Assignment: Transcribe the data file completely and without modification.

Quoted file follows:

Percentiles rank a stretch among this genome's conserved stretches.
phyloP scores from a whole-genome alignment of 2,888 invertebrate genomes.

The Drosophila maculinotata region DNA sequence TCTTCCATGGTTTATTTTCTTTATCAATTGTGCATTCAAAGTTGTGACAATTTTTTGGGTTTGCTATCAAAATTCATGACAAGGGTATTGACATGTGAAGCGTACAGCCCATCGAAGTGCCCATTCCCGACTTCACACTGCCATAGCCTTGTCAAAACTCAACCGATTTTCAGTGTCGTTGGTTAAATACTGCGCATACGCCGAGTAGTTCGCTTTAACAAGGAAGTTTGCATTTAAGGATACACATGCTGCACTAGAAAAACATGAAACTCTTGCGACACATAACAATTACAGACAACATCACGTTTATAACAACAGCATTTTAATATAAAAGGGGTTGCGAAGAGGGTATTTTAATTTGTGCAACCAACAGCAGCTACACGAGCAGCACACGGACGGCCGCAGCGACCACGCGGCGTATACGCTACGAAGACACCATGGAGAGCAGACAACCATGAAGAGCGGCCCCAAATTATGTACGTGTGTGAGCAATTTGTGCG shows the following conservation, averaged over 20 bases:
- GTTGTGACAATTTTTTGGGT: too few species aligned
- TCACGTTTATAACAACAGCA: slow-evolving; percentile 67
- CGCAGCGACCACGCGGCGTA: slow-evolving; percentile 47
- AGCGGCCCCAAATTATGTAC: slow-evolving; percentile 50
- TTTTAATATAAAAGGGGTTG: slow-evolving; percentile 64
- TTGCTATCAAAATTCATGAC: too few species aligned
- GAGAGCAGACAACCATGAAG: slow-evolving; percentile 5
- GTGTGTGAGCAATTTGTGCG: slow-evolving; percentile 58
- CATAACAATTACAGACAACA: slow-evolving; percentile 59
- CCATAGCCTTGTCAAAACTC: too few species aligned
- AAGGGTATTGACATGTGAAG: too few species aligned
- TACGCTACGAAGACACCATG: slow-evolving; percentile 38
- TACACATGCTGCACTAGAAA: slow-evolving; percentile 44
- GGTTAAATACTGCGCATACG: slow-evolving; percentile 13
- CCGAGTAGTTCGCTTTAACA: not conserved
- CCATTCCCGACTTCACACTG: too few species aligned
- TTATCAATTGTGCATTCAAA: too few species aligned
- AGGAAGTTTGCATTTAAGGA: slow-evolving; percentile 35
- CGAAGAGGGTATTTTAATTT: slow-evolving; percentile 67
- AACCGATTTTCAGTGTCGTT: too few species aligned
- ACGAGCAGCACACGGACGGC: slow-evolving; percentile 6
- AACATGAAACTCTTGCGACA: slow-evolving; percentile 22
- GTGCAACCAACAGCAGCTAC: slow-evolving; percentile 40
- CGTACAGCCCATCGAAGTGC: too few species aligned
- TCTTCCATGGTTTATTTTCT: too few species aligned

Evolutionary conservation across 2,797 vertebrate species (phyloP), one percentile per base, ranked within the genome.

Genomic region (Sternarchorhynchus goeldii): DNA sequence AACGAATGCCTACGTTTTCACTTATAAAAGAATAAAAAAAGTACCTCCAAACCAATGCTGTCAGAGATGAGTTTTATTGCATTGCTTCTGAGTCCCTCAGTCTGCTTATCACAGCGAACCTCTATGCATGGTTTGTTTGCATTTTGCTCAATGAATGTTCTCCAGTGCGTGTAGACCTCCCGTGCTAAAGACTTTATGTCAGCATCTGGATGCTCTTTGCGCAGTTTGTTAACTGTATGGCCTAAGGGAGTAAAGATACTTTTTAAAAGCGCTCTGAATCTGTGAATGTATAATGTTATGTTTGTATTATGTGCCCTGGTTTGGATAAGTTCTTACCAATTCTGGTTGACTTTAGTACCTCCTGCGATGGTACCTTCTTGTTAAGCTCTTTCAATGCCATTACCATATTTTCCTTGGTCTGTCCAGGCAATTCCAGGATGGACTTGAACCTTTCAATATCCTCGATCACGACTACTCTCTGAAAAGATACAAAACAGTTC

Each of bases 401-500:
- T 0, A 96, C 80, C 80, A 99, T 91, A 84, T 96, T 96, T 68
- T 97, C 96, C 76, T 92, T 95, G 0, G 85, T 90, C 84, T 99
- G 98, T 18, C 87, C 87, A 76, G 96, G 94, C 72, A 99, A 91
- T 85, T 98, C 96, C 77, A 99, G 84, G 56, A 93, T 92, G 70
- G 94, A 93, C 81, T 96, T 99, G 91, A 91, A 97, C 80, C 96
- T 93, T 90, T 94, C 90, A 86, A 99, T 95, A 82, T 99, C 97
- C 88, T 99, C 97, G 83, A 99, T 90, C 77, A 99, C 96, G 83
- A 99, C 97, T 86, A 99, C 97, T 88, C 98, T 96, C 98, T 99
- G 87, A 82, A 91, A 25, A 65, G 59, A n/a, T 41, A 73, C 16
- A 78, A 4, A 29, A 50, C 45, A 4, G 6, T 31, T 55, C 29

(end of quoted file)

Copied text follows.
Percentiles rank a stretch among this genome's conserved stretches.
phyloP scores from a whole-genome alignment of 2,888 invertebrate genomes.

The Drosophila maculinotata region DNA sequence TCTTCCATGGTTTATTTTCTTTATCAATTGTGCATTCAAAGTTGTGACAATTTTTTGGGTTTGCTATCAAAATTCATGACAAGGGTATTGACATGTGAAGCGTACAGCCCATCGAAGTGCCCATTCCCGACTTCACACTGCCATAGCCTTGTCAAAACTCAACCGATTTTCAGTGTCGTTGGTTAAATACTGCGCATACGCCGAGTAGTTCGCTTTAACAAGGAAGTTTGCATTTAAGGATACACATGCTGCACTAGAAAAACATGAAACTCTTGCGACACATAACAATTACAGACAACATCACGTTTATAACAACAGCATTTTAATATAAAAGGGGTTGCGAAGAGGGTATTTTAATTTGTGCAACCAACAGCAGCTACACGAGCAGCACACGGACGGCCGCAGCGACCACGCGGCGTATACGCTACGAAGACACCATGGAGAGCAGACAACCATGAAGAGCGGCCCCAAATTATGTACGTGTGTGAGCAATTTGTGCG shows the following conservation, averaged over 20 bases:
- GTTGTGACAATTTTTTGGGT: too few species aligned
- TCACGTTTATAACAACAGCA: slow-evolving; percentile 67
- CGCAGCGACCACGCGGCGTA: slow-evolving; percentile 47
- AGCGGCCCCAAATTATGTAC: slow-evolving; percentile 50
- TTTTAATATAAAAGGGGTTG: slow-evolving; percentile 64
- TTGCTATCAAAATTCATGAC: too few species aligned
- GAGAGCAGACAACCATGAAG: slow-evolving; percentile 5
- GTGTGTGAGCAATTTGTGCG: slow-evolving; percentile 58
- CATAACAATTACAGACAACA: slow-evolving; percentile 59
- CCATAGCCTTGTCAAAACTC: too few species aligned
- AAGGGTATTGACATGTGAAG: too few species aligned
- TACGCTACGAAGACACCATG: slow-evolving; percentile 38
- TACACATGCTGCACTAGAAA: slow-evolving; percentile 44
- GGTTAAATACTGCGCATACG: slow-evolving; percentile 13
- CCGAGTAGTTCGCTTTAACA: not conserved
- CCATTCCCGACTTCACACTG: too few species aligned
- TTATCAATTGTGCATTCAAA: too few species aligned
- AGGAAGTTTGCATTTAAGGA: slow-evolving; percentile 35
- CGAAGAGGGTATTTTAATTT: slow-evolving; percentile 67
- AACCGATTTTCAGTGTCGTT: too few species aligned
- ACGAGCAGCACACGGACGGC: slow-evolving; percentile 6
- AACATGAAACTCTTGCGACA: slow-evolving; percentile 22
- GTGCAACCAACAGCAGCTAC: slow-evolving; percentile 40
- CGTACAGCCCATCGAAGTGC: too few species aligned
- TCTTCCATGGTTTATTTTCT: too few species aligned

Evolutionary conservation across 2,797 vertebrate species (phyloP), one percentile per base, ranked within the genome.

Genomic region (Sternarchorhynchus goeldii): DNA sequence AACGAATGCCTACGTTTTCACTTATAAAAGAATAAAAAAAGTACCTCCAAACCAATGCTGTCAGAGATGAGTTTTATTGCATTGCTTCTGAGTCCCTCAGTCTGCTTATCACAGCGAACCTCTATGCATGGTTTGTTTGCATTTTGCTCAATGAATGTTCTCCAGTGCGTGTAGACCTCCCGTGCTAAAGACTTTATGTCAGCATCTGGATGCTCTTTGCGCAGTTTGTTAACTGTATGGCCTAAGGGAGTAAAGATACTTTTTAAAAGCGCTCTGAATCTGTGAATGTATAATGTTATGTTTGTATTATGTGCCCTGGTTTGGATAAGTTCTTACCAATTCTGGTTGACTTTAGTACCTCCTGCGATGGTACCTTCTTGTTAAGCTCTTTCAATGCCATTACCATATTTTCCTTGGTCTGTCCAGGCAATTCCAGGATGGACTTGAACCTTTCAATATCCTCGATCACGACTACTCTCTGAAAAGATACAAAACAGTTC

Each of bases 401-500:
- T 0, A 96, C 80, C 80, A 99, T 91, A 84, T 96, T 96, T 68
- T 97, C 96, C 76, T 92, T 95, G 0, G 85, T 90, C 84, T 99
- G 98, T 18, C 87, C 87, A 76, G 96, G 94, C 72, A 99, A 91
- T 85, T 98, C 96, C 77, A 99, G 84, G 56, A 93, T 92, G 70
- G 94, A 93, C 81, T 96, T 99, G 91, A 91, A 97, C 80, C 96
- T 93, T 90, T 94, C 90, A 86, A 99, T 95, A 82, T 99, C 97
- C 88, T 99, C 97, G 83, A 99, T 90, C 77, A 99, C 96, G 83
- A 99, C 97, T 86, A 99, C 97, T 88, C 98, T 96, C 98, T 99
- G 87, A 82, A 91, A 25, A 65, G 59, A n/a, T 41, A 73, C 16
- A 78, A 4, A 29, A 50, C 45, A 4, G 6, T 31, T 55, C 29